BALTIMORE -- What a wondrous thing an off-day can be.
Fresh off their first breather in a brutal 20-game stretch, the Orioles looked rested, rejuvenated and ready for redemption Friday night, storming to an 8-2 series-opening win over the Kansas City Royals on the heels of their fourth series loss this season.
"That was definitely more than welcome, an off-day there," said O's starter Jason Hammel, who used the extra rest to turn in his best start in nearly three weeks. "It's been a long run for a while."
Friday's victory, the O's third in as many tries against the Royals this year, was highlighted by six scoreless innings from Hammel and a five-run fifth inning that chased Royals lefty Bruce Chen, as Baltimore improved to 22-1 when getting a quality start and 5-0 following an off-day.
The O's early offense -- which ended with all nine starters reaching base safely -- helped the surprising first-place club continue to prove that they belong atop the American League East.
How exactly are the O's, picked by many to finish in the division's cellar, doing it? They are getting contributions from everywhere.
The Orioles, winners of 21 of their last 31, have secured their third consecutive winning month -- dating to last September -- for the first time since September 2004 to May 2005. They are an AL-best 29-17, with a Major League-leading 68 home runs -- including Chris Davis' two-run seventh-inning shot -- and sport a 2.38 bullpen ERA that entered Friday as the second-best in baseball.
Even the crowd is in uncharted territory with the 28,954 assembled at Camden Yards featuring nearly 11,000 walk-up tickets purchased, a new stadium record.
"They're engaged and it was a good atmosphere," manager Buck Showalter said of the loud and lively bunch that came out to kick off Memorial Day weekend. "And we've got to keep doing the things that make it continue. My first thought in the dugout was, what was the [stadium] promotion? You want the promotion to be good baseball."
There were fireworks after the game and discounted student seats, but neither promotion was likely unique enough to account for the walk-up crowd.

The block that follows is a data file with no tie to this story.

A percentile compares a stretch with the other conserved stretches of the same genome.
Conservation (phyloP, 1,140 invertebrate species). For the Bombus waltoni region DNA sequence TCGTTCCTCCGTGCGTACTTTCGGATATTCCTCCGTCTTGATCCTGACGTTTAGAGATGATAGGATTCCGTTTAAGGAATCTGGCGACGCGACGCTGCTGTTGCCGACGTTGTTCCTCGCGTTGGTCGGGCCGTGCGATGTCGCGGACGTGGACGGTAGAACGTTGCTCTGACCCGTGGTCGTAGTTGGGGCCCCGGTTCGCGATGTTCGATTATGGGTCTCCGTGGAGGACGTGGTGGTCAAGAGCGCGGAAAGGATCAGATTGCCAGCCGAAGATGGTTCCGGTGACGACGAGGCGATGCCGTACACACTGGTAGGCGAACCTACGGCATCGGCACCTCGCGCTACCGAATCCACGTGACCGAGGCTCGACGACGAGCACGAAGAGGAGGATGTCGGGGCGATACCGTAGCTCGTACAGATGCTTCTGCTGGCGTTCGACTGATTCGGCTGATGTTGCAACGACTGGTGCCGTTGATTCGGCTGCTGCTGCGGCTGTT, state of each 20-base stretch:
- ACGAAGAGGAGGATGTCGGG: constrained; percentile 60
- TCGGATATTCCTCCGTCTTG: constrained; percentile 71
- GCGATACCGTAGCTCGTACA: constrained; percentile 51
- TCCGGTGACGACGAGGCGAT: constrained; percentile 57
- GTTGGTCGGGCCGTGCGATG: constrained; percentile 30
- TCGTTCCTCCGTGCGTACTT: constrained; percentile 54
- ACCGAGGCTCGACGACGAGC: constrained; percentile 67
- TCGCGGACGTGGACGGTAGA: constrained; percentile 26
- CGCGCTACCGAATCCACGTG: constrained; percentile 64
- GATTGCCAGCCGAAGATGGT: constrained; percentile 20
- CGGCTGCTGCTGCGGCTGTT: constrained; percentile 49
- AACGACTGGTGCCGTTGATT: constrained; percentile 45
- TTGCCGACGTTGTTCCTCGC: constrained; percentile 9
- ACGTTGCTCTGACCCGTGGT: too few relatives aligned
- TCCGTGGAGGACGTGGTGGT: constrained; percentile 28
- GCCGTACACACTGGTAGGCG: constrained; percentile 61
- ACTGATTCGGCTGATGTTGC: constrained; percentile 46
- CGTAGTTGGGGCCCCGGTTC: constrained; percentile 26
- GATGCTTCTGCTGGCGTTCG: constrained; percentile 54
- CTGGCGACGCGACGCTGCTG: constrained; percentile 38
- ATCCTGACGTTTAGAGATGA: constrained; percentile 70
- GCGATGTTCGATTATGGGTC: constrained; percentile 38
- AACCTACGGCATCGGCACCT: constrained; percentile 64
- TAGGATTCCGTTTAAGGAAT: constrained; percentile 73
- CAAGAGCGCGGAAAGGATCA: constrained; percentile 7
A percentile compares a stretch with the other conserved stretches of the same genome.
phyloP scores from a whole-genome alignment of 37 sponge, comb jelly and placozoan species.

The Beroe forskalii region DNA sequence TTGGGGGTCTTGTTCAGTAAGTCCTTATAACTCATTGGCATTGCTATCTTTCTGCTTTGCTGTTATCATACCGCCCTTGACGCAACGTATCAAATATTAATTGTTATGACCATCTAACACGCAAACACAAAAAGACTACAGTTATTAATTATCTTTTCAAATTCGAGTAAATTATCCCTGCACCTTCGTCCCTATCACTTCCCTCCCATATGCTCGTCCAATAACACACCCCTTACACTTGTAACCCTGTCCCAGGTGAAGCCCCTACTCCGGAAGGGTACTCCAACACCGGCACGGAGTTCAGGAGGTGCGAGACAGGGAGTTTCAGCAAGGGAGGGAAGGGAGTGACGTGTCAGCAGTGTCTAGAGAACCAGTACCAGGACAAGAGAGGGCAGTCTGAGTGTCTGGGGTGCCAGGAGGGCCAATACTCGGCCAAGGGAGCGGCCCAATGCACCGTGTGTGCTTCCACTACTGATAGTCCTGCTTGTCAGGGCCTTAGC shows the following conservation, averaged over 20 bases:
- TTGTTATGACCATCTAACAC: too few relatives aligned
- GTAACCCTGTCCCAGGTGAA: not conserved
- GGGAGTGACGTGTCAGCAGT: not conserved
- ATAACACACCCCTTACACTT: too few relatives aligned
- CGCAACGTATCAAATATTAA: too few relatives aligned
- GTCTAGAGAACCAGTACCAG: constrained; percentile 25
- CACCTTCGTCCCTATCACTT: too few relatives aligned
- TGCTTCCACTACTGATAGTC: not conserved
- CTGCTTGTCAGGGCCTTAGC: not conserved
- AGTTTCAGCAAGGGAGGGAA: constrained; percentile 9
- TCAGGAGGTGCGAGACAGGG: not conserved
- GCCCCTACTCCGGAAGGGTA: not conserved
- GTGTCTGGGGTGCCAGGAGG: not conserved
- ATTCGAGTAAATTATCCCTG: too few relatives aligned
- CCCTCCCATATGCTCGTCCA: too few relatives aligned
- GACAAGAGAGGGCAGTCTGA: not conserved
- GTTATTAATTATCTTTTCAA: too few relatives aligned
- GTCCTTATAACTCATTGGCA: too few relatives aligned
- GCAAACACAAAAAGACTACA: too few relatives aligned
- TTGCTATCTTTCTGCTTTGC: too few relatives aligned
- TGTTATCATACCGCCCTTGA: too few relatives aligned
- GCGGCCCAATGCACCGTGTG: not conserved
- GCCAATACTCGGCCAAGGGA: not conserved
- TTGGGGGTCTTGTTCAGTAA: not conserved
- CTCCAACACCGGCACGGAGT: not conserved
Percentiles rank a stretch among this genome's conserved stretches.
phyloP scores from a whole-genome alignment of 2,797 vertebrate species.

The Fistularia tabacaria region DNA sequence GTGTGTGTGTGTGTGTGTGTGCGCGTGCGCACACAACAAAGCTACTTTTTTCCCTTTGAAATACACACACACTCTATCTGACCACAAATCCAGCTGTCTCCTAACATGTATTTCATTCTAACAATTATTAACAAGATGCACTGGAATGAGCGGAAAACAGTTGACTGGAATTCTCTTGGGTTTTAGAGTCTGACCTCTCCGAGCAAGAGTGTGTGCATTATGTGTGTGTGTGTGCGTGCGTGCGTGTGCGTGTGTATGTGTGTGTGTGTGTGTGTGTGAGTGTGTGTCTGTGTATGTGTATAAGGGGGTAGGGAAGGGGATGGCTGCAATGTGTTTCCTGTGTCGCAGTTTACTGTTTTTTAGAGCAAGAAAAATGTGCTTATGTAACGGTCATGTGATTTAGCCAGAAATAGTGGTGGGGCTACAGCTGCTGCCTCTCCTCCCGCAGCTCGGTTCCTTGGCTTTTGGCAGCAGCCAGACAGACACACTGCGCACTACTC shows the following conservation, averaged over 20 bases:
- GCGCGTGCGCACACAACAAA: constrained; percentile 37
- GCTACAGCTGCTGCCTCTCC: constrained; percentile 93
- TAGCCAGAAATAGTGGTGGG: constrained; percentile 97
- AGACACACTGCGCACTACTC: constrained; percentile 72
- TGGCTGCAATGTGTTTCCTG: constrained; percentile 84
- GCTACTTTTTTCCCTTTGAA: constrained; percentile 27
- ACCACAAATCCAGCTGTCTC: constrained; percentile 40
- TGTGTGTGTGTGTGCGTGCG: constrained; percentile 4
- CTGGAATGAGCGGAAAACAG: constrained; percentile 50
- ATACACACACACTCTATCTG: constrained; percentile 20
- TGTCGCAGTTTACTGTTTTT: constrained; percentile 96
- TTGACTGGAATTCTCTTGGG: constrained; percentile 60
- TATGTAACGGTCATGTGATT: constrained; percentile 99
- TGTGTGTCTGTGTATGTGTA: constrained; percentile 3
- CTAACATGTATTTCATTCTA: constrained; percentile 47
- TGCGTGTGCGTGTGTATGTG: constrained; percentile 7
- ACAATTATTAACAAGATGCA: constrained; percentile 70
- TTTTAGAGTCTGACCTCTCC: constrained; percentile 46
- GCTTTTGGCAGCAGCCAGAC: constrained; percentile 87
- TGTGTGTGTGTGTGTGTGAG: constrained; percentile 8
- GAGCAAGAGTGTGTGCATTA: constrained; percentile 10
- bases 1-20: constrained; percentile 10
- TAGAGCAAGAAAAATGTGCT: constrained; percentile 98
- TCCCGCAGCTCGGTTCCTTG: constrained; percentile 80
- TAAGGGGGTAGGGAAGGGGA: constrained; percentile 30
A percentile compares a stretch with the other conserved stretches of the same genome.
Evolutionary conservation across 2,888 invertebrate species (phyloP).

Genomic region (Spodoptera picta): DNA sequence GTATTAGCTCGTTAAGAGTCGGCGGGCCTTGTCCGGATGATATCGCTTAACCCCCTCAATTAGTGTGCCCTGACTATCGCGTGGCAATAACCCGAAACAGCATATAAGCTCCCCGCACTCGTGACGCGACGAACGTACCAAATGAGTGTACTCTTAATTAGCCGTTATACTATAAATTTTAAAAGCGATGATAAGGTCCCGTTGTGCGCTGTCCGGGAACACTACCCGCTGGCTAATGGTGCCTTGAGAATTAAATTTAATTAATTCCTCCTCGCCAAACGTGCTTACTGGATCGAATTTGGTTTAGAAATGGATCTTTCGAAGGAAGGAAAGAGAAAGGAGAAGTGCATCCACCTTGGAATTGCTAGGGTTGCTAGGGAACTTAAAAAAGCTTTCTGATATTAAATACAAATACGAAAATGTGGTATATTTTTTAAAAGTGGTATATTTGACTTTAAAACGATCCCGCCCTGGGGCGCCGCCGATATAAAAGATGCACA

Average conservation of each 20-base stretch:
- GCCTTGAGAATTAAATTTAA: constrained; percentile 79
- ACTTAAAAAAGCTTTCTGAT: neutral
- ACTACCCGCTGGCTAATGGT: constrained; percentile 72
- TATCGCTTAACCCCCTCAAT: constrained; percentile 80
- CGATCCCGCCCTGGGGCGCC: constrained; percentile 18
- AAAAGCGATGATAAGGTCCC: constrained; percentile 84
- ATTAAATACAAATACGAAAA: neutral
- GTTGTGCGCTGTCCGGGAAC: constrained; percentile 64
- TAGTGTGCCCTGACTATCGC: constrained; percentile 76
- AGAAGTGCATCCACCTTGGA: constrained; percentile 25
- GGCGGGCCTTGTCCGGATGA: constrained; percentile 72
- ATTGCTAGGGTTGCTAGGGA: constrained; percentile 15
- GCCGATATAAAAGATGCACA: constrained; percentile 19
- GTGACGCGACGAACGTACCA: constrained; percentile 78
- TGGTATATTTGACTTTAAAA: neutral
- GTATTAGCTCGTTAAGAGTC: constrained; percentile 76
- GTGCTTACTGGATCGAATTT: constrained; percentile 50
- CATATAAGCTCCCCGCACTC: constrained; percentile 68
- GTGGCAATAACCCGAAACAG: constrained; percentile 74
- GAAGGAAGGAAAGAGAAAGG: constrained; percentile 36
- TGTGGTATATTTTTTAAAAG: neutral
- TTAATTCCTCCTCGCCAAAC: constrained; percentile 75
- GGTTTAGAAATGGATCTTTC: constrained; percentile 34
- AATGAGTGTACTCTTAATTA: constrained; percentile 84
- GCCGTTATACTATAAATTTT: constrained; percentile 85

Hammel did his part to put on a good show, striking out seven and pitching six full innings for the first time since admitting to right knee soreness that caused him to miss a start. The 29-year-old Hammel battled all night, but got the big "K" when necessary, using a lethal four-pitch mix to keep Kansas City off the scoreboard.
"He threw the ball well," Royals manager Ned Yost said of Hammel, who improved to 6-1 with a 2.78 ERA since joining the Orioles. "His stuff is better than what I remember in Colorado. It surprised me a little bit. We saw it on video, but I wanted to see it in person. I was impressed."
So was Showalter, who praised both Hammel's command and crispness of his pitches, compliments the right-hander didn't dole out so easily.
"Honestly I think I had a good mix of being effectively wild and bearing down when I needed to tonight," Hammel said of the 104-pitch outing in which he was charged with five hits and a walk. "Obviously J.J. [Hardy came up] with a great play up the middle tonight on the line drive to [retire Billy] Butler, and then a big inning for us. It was the perfect storm."
Hardy's fifth-inning defensive wizardry at short was also a huge momentum shift, allowing Hammel to get out of his second jam of the night unscathed and allowing the Orioles' offense time to respond with a five-run frame.
After giving up a one-out single to Alcides Escobar, that just eluded a diving Nick Markakis, Hammel's own throwing error on Jarrod Dyson's single put runners on the corners with one out. Dyson stole second and Butler smoked a line drive that Hardy leaped up for and caught for an inning-ending play.
"I caught it in the palm," Hardy said of the screaming liner. "It really hurt. I think maybe I jumped higher than I thought I could. Maybe I didn't need to jump that high, but I hurt my hand."
"I don't know who jumped higher, him or [Hammel]," Showalter said. "Billy Butler is one of the better right-handed hitters in the league. He's a tough out and he squares us up a lot. We dodged a bullet there."
Hardy also came up big in the bottom of that frame, connecting for a two-run double off the right-field scoreboard to start the team's rally and send Chen to an early exit. Xavier Avery worked a leadoff walk and stole second, advancing to third on Robert Andino's textbook bunt that died on the infield grass for a hit.
Andino also proceeded to steal second, masterfully working around Escobar's tag -- which completely missed Andino's outstretched hand -- to put a pair of runners in scoring position.
"Momentum's a big thing in this game," Hardy said when asked about the lift the pair of stolen bases gave the O's dugout. "Had one of them been thrown out at second, it could have been a total momentum changer. It was first and third when Dino put the swim move on there, and got in there. It could have gone totally different."
But, like seemingly everything right now, it went the Orioles' way. Hardy drove them in and Markakis followed with his own RBI double to push the Orioles' lead to four. Adam Jones, who got the O's on the board with a first-inning sacrifice fly, delivered an RBI single, and two outs later, Davis drove in the inning's final run.
Davis crushed a ball from reliever Louis Coleman two outs into the seventh inning, giving the Orioles six players with seven or more homers this season.
Reliever Stu Pomeranz, who was recalled from Triple-A prior to the game, followed Hammel and allowed a two-run homer to Jeff Francoeur in the eighth. Those were the first earned runs allowed by Pomeranz, who has played at three different levels this season.
Brittany Ghiroli is a reporter for MLB.com. Read her blog, Britt's Bird Watch, and follow her on Twitter @britt_ghiroli. This story was not subject to the approval of Major League Baseball or its clubs.